Sufferers of brain and spinal diseases could get a boost from a developing technology that could allow them to regain the ability to communicate with computers or wheelchairs, or to other people through a synthesized voice.
Known as The Audeo, the new technology uses an electromyographic-type sensor to detect electrical signals on the throats of people who are attempting to speak, and then processes those signals into text, synthesized words or commands for an electrically activated wheelchair. Ambient Corp., developers of the new system, said that it hopes to use it to help individuals disabled by such diseases as ALS (amyotrophic lateral sclerosis, also known as Lou Gehrig’s Disease), cerebral palsy, and traumatic brain or spinal cord injury.
“Our mission is to give back communication to those who have lost it through disease or diability,” said Thomas Coleman, chief technical officer of Ambient Corp. Coleman and Ambient CEO Michael Callahan demonstrated the technology to an audience of about 2,000 engineers during a keynote speech at NIWeek here yesterday. During the demonstration, Coleman controlled a motor-powered wheelchair by giving it silent commands on stage.
“When you speak, your brain sends a signal to the muscles in your throat,” Coleman explained. “We detect the electrical activity at the throat, convert it, and then use it for communication.”
Ambient’s electromyographic-type sensor, which fits around the user’s neck like a tiny scarf, picks up the electrical signals from the nerves near the surface of the skin. It then uses an A/D converter and an on-board 16-bit Texas Instruments microcontroller, along with software algorithms in a separate PC-based microcontroller, to process and understand the incoming signals, and then send them to an output.
“Once you convert the signals to words, you could do a transcription, or create a synthesized voice, or send commands to a wheelchair,” Coleman said.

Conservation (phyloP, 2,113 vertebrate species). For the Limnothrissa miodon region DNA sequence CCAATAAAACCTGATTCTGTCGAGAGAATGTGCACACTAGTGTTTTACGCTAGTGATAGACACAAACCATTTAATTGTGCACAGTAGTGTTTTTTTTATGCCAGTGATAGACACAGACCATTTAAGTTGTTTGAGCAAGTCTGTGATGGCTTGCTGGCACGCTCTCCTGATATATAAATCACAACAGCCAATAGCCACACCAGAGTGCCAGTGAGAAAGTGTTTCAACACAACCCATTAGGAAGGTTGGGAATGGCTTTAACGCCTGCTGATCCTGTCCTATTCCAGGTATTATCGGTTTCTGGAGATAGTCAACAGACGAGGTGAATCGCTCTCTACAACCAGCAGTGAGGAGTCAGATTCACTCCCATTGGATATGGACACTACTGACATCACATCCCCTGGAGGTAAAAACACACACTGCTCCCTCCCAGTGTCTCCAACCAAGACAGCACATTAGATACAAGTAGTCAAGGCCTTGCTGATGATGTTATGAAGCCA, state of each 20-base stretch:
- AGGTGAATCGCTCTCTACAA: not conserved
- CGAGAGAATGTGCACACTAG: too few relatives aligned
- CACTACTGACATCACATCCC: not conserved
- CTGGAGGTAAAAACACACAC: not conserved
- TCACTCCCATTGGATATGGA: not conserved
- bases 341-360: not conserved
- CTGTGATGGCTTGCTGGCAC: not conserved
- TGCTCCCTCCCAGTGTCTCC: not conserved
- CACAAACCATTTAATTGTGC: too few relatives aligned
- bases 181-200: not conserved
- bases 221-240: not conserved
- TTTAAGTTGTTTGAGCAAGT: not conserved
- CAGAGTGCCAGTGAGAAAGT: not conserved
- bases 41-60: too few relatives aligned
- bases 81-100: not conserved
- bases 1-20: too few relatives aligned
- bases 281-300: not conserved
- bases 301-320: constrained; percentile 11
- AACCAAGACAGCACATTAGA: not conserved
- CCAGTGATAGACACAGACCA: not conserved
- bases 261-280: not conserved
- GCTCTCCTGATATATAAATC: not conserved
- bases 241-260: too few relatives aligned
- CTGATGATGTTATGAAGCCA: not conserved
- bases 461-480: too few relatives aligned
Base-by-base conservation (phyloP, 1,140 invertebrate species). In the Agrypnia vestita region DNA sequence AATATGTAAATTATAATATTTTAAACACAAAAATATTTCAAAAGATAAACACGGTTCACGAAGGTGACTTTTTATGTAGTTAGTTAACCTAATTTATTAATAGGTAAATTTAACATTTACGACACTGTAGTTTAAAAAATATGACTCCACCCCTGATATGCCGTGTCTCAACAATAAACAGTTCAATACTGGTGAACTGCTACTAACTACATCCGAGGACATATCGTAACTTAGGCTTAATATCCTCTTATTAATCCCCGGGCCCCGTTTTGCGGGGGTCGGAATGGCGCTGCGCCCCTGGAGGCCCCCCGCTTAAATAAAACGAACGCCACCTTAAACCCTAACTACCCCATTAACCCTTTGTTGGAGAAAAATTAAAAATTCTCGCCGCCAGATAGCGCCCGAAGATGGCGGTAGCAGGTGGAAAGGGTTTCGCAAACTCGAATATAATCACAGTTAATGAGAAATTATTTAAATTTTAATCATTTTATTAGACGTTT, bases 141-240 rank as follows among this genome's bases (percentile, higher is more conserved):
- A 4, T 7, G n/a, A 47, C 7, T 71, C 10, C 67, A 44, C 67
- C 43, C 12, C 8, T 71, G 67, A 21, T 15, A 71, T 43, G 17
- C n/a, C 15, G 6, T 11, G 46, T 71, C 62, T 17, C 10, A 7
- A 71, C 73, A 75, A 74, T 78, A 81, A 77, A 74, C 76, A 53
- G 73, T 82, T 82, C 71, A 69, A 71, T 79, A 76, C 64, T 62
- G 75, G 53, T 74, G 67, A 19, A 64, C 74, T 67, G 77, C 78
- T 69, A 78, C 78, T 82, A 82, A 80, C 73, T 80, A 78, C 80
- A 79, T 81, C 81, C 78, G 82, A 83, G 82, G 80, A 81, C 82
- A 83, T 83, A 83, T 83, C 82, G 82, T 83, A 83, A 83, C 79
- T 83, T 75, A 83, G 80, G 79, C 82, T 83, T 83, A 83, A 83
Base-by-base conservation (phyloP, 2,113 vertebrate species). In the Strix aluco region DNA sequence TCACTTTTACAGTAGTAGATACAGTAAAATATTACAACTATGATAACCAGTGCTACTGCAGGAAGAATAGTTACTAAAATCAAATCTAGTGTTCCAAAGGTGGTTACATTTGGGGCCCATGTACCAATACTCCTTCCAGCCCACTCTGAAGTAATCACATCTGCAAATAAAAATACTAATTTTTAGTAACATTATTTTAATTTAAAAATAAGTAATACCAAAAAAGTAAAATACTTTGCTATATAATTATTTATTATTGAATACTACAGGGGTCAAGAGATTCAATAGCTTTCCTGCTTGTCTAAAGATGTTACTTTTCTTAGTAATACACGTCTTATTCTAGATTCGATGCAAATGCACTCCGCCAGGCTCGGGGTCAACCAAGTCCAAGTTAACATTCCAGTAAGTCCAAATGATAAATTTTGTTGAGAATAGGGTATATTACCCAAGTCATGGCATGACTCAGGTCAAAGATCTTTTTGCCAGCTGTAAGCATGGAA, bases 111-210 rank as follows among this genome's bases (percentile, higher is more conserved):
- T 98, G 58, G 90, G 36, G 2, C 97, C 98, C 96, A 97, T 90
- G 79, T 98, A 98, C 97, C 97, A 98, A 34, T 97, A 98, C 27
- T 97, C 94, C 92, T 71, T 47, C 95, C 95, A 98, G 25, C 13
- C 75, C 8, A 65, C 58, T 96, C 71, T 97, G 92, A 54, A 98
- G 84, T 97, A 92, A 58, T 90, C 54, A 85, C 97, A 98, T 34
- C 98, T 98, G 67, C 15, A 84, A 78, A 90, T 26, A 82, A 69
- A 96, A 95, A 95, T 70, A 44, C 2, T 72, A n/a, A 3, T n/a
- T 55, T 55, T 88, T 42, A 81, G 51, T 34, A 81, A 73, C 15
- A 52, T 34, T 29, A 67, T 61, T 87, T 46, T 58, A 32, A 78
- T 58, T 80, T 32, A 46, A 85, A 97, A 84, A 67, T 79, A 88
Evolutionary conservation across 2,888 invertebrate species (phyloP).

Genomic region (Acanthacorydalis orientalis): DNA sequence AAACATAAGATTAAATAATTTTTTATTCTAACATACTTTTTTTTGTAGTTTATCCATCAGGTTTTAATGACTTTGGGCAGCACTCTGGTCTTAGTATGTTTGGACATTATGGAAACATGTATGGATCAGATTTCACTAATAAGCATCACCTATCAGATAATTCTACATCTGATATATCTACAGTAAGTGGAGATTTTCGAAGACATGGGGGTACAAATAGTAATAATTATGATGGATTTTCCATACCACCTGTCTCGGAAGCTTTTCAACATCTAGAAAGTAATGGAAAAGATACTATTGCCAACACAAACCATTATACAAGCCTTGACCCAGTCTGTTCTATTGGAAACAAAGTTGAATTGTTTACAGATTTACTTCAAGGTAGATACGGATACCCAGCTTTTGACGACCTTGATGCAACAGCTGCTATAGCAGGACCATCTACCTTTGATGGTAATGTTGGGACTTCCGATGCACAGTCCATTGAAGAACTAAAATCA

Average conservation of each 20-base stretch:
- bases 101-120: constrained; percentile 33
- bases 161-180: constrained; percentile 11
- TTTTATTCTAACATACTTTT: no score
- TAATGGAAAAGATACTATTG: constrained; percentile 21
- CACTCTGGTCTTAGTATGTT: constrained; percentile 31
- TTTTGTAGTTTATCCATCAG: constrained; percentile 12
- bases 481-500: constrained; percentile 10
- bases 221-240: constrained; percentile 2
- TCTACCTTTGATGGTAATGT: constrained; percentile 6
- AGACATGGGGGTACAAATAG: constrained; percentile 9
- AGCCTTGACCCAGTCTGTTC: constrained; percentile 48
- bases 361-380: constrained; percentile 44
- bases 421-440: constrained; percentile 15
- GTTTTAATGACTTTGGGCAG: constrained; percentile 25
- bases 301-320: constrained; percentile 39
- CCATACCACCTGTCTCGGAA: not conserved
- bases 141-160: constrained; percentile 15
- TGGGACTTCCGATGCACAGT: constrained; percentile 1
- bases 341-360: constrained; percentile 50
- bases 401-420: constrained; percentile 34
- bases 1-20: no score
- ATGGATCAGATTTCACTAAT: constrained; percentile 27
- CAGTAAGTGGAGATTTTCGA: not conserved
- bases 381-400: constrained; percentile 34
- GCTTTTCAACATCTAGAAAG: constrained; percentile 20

Coleman, who co-founded the company while studying engineering at the University of Illinois, said that he was aided in his product development effort by the use of National Instruments LabView software. Although he started school as a computer science major, he was initially overwhelmed by the task of implementing the control algorithms in hardware, and needed LabView’s graphical techniques to help him through that process.
“Without LabView, I probably wouldn’t have finished this,” he said. “It would have taken too long.” Even with LabView, he said, the product development took approximately three years.
Coleman noted that the ALS and cerebral palsy sufferers, in particular, could benefit from the new technology. Many such patients can still use their throat muscles but cannot squeeze enough air out of their lungs to generate audible speech. As such, some ALS patients are ultimately forced to communicate by blinking their eyes.
By reading the signals from the appropriate throat muscles, however, The Audeo could enable such patients to communicate in an audible fashion.
“We’ve worked with patients from a number of different medical categories, and this helps them,” Coleman said.
View our NIWeek photo gallery to see The Audeo system in action.